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Integrated (International) Math Pathway vs Traditional Math Pathway

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Presentation on theme: "Integrated (International) Math Pathway vs Traditional Math Pathway"— Presentation transcript:

1 Integrated (International) Math Pathway vs Traditional Math Pathway
The math department has spent the last year adjusting our curriculum to meet the common core standards. There are two basics claims for the transition to the CCSS and they are: students tend to learn more with student centered learning rather than teacher lectures; and that “less is more”. The latter meaning that fewer topics are covered but are attacked with more depth and rigor. While attempting to adjust traditional math courses (Alg 1, Geom, and Alg 2) to the new standards we have found it very difficult to narrow the topics in addition to adding some geometry, and quite a bit of statistics to the curriculum. It has also been a challenge to accelerate students to the newer higher level without also creating greater conceptual gaps than may already exist.

8th Grade 8th Grade Math H. Math I Freshmen Math I H. Math II Sophomores Math II H. Math III Juniors Math III H.PreCalc Seniors PreCalc AP Calculus (Stats) AP Stats (Comp.Science) (Applied-Financial Algebra) (Math IV) TRADITIONAL REGULAR HONORS 8th Grade 8th Grade Math Algebra I Freshmen Algebra I H.Algebra II Sophomores Algebra II H.Geom Juniors Geometry H.PreCalc Seniors PreCalc AP Calculus (Stats) AP Stats (Comp.Science) (Applied-Financial Algebra)

Objectives presented as separate concepts Taught via rules, procedures, and memorization Lecture based, teacher directed Continuous practice of procedures INTERGRATED Objectives from algebra, geometry, functions, math modeling, and probability and statistics, are interwoven Real world problems are investigated via lab-type experiences Teacher serves as facilitator and coach Collaborative learning Practice with a purpose The key here are the procedures used in the math instructional strategies. The integrated pathway focuses on student centered learning and investigations while the traditional is lecture/teacher directed.

4 How Do Those Attributes Align with CCSS?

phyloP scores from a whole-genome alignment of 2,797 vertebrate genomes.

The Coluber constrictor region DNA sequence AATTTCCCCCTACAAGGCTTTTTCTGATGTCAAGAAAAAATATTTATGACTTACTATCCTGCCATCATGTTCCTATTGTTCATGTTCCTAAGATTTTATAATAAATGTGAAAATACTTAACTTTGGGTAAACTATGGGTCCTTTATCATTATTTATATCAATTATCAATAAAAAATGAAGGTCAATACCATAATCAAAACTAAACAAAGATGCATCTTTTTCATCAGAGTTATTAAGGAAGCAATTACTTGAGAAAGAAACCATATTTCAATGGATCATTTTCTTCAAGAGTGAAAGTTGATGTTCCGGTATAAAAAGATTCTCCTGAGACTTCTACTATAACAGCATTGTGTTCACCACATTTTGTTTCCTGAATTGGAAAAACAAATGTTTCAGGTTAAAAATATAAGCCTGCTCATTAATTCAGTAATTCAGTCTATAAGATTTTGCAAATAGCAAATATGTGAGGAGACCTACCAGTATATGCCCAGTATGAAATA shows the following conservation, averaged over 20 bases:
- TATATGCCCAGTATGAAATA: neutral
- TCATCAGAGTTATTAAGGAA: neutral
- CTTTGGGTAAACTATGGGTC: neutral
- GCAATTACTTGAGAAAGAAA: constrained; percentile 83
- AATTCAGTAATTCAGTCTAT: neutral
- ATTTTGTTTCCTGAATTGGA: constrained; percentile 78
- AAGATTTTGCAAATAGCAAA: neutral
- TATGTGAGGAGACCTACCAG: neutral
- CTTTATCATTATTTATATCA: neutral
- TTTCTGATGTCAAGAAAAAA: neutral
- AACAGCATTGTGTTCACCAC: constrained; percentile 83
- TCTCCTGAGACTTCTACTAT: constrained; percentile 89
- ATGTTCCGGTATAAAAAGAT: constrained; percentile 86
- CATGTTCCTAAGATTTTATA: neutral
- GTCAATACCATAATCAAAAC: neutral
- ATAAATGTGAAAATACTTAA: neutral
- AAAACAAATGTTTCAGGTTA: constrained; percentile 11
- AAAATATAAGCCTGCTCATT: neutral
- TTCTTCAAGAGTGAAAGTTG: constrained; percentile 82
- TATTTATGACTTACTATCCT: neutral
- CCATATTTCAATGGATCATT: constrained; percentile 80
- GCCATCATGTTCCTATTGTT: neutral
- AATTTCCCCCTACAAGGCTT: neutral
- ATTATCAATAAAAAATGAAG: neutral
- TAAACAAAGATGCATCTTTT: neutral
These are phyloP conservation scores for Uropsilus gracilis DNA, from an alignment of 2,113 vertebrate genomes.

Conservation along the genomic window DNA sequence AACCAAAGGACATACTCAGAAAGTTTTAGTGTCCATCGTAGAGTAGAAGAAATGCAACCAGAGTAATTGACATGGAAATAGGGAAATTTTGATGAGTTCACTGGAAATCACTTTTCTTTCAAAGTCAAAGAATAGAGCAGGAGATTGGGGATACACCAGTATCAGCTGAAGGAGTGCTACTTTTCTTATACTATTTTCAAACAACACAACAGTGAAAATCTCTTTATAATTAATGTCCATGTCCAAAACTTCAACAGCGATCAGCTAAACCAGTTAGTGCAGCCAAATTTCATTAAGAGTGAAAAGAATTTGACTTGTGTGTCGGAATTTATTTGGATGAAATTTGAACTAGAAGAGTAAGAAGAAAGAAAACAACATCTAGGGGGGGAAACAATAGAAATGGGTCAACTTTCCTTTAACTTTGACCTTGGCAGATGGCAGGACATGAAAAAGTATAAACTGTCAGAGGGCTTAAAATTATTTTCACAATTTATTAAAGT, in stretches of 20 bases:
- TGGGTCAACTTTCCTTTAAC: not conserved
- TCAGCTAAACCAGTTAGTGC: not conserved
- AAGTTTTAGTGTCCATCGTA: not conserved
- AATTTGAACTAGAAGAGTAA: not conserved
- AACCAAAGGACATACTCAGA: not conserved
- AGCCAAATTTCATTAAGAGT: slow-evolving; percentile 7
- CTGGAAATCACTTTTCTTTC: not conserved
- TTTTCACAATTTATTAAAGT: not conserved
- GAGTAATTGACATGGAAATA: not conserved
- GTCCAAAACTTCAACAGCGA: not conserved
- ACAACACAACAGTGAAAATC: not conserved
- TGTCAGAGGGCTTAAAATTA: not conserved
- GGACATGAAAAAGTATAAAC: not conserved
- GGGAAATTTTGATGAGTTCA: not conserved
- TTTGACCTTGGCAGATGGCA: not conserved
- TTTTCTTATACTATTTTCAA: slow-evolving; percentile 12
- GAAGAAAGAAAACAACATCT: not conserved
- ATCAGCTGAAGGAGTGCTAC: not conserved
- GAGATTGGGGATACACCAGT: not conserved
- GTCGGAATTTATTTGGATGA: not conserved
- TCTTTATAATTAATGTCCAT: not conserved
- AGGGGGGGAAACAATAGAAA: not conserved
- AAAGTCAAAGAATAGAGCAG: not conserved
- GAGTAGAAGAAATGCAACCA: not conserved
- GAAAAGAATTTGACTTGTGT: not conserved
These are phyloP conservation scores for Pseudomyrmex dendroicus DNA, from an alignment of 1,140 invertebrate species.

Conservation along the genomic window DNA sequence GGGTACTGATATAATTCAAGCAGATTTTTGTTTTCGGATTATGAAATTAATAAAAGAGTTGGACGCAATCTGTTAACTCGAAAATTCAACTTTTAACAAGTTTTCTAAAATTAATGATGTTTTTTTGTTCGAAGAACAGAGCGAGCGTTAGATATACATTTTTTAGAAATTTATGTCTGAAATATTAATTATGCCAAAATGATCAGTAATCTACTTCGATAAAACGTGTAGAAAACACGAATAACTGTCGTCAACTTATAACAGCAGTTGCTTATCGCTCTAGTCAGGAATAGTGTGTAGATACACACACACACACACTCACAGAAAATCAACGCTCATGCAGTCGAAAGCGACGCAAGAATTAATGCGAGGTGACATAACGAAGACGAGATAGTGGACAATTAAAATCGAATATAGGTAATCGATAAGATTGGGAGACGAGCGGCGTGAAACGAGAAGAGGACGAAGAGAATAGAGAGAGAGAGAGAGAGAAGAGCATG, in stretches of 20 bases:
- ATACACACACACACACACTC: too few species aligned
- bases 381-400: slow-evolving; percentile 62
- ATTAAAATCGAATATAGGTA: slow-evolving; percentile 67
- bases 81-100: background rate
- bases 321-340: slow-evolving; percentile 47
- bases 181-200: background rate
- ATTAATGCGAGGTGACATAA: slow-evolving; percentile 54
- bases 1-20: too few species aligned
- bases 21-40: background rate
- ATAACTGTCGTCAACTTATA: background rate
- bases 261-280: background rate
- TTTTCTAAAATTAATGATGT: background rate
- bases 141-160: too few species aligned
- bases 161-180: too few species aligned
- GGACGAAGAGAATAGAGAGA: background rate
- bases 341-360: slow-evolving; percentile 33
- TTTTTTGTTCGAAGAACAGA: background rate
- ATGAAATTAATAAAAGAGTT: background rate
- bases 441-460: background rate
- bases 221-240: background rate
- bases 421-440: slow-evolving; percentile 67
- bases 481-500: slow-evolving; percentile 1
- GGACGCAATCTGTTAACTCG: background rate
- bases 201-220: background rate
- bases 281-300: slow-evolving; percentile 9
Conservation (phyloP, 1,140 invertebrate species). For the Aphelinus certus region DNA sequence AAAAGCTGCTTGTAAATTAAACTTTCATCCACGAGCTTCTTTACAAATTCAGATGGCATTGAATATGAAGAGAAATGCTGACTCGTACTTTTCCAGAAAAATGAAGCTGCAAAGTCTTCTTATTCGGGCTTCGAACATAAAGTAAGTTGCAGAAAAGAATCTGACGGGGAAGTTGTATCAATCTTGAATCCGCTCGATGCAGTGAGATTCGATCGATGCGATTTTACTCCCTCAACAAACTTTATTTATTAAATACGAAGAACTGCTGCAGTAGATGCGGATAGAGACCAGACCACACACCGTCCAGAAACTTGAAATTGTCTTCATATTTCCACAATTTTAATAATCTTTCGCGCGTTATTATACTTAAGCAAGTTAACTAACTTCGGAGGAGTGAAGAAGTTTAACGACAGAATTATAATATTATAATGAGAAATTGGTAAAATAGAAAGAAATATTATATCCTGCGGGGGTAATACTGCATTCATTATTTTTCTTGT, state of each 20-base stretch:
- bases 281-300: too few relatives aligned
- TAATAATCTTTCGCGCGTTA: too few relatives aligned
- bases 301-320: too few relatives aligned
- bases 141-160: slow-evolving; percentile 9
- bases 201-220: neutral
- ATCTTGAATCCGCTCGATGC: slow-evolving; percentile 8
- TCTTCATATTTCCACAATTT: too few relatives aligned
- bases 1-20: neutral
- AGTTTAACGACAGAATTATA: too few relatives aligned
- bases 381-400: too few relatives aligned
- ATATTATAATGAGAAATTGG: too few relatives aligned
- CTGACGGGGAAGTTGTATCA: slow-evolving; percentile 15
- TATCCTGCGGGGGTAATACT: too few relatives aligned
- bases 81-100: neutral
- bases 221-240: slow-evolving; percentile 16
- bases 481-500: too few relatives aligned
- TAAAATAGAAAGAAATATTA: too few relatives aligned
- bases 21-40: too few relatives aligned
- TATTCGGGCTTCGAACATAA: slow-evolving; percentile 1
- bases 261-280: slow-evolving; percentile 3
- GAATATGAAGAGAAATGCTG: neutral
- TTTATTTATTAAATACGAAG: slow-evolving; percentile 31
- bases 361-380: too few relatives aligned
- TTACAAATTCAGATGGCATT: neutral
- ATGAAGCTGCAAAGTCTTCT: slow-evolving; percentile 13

Common Core Attributes Focus and coherence Balance of Concepts and Skills College and Career Readiness Mathematical Practices Mathematical Practices Make sense of problems and persevere in solving them Reason abstractly and quantitatively Construct viable arguments and critique reasoning of others Model with mathematics Use appropriate tools strategically Attend to precision Look for and make use of structure Look for and express regularity in repeated reasoning Hopefully it is clear that the integrated pathway is more closely aligned with the CCSS than the traditional pathway both in curricular content and instructional presentation.

5 FACTS TO CONSIDER Although the percentage of US high school students enrolled in integrated mathematics courses is pretty small, the worldwide percentage of students enrolled in integrated mathematics courses would be about 99%. In the US K-8 mathematics is integrated, and in the rest of the world, K-12 mathematics is integrated. So about 12 million US students in Algebra I, Geometry, or Algebra II would be about 1% of more than 1 billion school-aged children worldwide. In college, in the workplace, and in everyday life, problems do not come labeled “Algebra” or “Geometry”. Thus, for success in college and careers, high school graduates need opportunities to bring together their understandings of number, algebra, geometry, and statistics. In other words, whatever the names of the courses, mathematics curriculum and instruction should provide opportunities for integrated learning. Our students are often compared to students across the globe and criticized for not measuring up. I have always felt the comparison has been unfair. The comparisons of students tested and content tested are like comparing apples and oranges. We can close the content gap through integrating our math curriculum as is done by 99% of the rest of worlds best scoring countries. Integrated mathematics also just makes logical sense. What problem in the real world clearly states before you solve it, “use Algebra or Geometry or Trigonometry”? I recall a real world problem recently presented our custodial staff at the stadium. The IHSA had changed to throwing sector to match that of colleges requirements. Our custodians at the stadium were unsure to make this adjustment. It took the assistance of a math teacher to solve this dilemma with involved geometry/algebra/and trigonometry.